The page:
The man most likely to be in charge of the country’s finances next week showed all the telltale signs of a guilty party: sweating profusely, covering his mouth and constantly dropping his gaze to the floor as he devised his answers.

In a world where perception is fact, and appearance guides perception – particularly during an election when this is exponentially the case – Hockey epitomised the complete opposite of the economic competence he was trying to convey. And on which much of the Coalition’s campaign has been built.

Yet there was little wonder why Hockey looked guilty and ashamed, for he had just produced a mere eight pages of costings for the Coalition’s sixty policies and the means by which they would pay for them.

Eight pages.

What a slap in the face for the (admittedly small in number) Australian voters who are genuinely interested in what a policy might cost and how that cost would be offset elsewhere. I’m accustomed to voters being treated like ignorant fools by politicians, their staff and their campaign teams, but this tactic is one of the greatest insults to our intelligence that I can recall.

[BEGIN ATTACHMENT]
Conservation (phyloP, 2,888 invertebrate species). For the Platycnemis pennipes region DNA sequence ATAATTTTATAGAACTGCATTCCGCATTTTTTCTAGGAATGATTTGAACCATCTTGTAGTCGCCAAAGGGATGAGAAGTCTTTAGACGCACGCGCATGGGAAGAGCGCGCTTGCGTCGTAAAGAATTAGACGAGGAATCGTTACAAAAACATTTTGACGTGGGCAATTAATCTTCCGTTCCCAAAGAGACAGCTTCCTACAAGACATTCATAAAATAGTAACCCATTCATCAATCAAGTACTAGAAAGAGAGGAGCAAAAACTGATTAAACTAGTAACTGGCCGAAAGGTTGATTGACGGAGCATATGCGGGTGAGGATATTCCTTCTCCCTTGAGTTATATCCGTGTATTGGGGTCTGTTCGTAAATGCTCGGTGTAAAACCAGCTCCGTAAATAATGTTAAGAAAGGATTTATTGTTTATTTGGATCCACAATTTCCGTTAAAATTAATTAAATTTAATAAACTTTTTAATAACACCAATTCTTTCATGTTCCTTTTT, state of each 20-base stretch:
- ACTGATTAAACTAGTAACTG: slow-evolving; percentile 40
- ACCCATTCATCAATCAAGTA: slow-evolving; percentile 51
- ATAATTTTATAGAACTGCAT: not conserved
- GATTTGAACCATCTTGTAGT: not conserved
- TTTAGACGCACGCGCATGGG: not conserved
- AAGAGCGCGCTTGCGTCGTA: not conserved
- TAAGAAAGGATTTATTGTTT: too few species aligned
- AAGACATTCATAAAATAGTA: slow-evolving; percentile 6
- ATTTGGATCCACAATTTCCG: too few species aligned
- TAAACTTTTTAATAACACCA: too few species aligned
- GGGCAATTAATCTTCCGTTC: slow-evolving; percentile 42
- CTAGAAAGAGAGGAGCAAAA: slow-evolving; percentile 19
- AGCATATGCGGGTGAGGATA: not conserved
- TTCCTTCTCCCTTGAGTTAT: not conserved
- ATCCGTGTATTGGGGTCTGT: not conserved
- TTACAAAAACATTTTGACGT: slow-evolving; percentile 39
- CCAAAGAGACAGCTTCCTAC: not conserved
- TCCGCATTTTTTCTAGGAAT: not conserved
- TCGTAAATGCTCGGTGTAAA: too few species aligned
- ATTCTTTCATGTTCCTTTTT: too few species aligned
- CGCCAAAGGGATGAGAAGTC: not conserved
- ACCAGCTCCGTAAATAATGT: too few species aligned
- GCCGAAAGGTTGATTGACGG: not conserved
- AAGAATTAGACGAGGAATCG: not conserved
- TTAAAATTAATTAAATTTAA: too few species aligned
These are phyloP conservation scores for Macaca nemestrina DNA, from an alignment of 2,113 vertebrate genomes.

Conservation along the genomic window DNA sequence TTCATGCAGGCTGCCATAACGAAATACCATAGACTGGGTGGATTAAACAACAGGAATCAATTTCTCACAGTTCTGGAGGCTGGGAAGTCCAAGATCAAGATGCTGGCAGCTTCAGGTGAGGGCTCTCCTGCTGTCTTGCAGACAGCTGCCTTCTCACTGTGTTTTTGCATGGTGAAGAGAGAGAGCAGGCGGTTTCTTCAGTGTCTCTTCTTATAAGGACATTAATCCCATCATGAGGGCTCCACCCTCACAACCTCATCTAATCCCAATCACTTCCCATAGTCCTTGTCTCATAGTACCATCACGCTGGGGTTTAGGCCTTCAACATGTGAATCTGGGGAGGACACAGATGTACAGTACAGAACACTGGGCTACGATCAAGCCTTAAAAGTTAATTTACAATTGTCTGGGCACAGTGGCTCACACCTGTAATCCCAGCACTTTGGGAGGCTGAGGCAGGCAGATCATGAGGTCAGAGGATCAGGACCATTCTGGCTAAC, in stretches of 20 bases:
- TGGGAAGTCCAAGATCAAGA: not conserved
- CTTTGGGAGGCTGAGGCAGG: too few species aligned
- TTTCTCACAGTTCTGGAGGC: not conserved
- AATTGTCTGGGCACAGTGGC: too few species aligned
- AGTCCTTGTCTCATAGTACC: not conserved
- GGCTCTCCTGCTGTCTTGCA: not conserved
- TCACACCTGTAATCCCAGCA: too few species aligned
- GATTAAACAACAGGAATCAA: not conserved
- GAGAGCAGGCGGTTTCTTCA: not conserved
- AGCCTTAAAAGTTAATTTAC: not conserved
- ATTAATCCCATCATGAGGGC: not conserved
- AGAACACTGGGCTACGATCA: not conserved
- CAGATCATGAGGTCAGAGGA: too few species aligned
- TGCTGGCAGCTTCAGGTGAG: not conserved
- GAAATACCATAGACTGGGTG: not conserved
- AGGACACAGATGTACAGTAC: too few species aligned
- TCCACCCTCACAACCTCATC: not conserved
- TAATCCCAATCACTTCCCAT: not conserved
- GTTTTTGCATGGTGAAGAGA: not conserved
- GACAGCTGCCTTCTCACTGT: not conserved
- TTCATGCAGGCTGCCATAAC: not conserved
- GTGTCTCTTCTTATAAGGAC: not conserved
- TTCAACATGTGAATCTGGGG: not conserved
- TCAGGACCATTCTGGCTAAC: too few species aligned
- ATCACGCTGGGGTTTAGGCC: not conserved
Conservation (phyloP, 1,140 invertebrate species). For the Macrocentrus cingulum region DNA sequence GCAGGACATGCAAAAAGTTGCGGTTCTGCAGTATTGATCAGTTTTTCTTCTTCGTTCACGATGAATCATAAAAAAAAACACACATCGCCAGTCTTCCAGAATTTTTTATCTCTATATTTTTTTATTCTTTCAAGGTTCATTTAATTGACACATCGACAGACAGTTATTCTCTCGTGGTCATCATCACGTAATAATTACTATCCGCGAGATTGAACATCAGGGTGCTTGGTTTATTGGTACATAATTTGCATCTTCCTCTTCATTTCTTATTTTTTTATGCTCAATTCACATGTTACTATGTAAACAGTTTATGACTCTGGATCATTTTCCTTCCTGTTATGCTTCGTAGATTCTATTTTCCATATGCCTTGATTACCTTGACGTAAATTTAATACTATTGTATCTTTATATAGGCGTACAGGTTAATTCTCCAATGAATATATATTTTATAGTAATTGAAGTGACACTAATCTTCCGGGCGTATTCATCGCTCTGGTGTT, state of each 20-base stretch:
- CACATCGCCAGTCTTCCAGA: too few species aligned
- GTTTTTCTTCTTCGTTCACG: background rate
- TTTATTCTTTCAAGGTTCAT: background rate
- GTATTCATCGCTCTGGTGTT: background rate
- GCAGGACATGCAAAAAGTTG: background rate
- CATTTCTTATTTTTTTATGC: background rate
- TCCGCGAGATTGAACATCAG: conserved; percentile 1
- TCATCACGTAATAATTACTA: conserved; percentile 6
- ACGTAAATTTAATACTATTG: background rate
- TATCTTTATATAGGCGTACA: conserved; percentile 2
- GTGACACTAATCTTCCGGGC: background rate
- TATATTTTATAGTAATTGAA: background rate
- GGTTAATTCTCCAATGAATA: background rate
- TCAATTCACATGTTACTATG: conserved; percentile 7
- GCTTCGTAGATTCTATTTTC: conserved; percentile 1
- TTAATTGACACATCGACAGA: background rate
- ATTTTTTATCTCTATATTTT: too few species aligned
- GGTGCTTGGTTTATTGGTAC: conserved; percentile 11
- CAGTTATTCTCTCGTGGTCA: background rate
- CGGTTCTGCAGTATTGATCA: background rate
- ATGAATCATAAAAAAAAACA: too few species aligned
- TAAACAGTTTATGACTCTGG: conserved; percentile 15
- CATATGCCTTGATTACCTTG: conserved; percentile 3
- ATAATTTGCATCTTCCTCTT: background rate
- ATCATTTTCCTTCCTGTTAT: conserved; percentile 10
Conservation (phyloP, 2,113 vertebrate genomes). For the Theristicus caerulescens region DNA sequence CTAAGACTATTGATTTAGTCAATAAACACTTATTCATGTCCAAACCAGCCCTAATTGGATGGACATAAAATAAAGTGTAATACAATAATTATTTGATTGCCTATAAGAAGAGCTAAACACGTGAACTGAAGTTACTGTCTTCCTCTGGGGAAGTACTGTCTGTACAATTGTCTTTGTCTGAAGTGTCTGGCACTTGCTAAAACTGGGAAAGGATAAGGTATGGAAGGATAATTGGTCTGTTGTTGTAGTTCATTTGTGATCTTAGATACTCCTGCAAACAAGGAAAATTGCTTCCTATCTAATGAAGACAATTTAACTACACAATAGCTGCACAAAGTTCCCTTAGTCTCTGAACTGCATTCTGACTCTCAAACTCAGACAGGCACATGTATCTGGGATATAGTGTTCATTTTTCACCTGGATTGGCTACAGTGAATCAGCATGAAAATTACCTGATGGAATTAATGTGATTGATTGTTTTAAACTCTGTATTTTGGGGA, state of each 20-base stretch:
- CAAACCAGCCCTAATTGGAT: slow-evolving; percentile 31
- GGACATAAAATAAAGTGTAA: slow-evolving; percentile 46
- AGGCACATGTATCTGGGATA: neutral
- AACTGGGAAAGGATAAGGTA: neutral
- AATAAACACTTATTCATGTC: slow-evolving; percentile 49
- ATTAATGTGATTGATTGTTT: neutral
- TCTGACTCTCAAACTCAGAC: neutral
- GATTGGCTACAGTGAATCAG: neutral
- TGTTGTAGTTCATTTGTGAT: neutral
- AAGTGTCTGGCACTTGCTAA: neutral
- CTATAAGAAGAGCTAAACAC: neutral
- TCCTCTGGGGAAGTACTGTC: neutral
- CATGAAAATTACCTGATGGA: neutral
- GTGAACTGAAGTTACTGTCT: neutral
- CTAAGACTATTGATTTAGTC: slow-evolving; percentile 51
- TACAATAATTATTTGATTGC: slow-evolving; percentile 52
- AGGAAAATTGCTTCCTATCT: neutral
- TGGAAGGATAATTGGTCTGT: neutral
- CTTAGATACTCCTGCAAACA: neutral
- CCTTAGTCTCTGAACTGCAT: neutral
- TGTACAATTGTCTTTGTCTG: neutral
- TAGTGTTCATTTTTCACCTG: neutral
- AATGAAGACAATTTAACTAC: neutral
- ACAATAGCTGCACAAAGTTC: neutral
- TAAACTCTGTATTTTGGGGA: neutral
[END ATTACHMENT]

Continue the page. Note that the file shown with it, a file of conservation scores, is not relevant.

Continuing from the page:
I’m not suggesting the Coalition’s costings are material to the election outcome. Voters have pretty much decided to choose the Liberal brand and at this stage it would require something like Abbott being caught with the proverbial goat for them to be persuaded otherwise.

I’m not even particularly fazed by the last minute release of the costings, considering the tactic has been employed by Opposition Leaders from both sides for at least the past four federal elections.

No, what gets MY goat is the contemptuous lack of anything that appears to be detail in the costings document – there’s not even a superficial attempt to satisfy those of us who want more than lowest common denominator information.

I wasn’t expecting the Coalition to produce an alternate version of the Federal Budget Papers, but I did expect a greater breakdown of the spending initiatives and the savings. How hard can it be to slap all the policies together in one publication accompanied by their costings? (That’s a rhetorical question – I know it’s not that hard).

The Coalition missed an opportunity today to shake the cynicism of a few doubting Thomases. A professional-looking publication showing a costings breakdown for every policy and the accompanying savings would have set the tone for the first week of a new Abbott Government, conveying: they’re professional and they’re competent.

Today’s exposition by Joe Hockey from the witness box has done just the opposite, conveying: they’re shonky and they’re hiding something.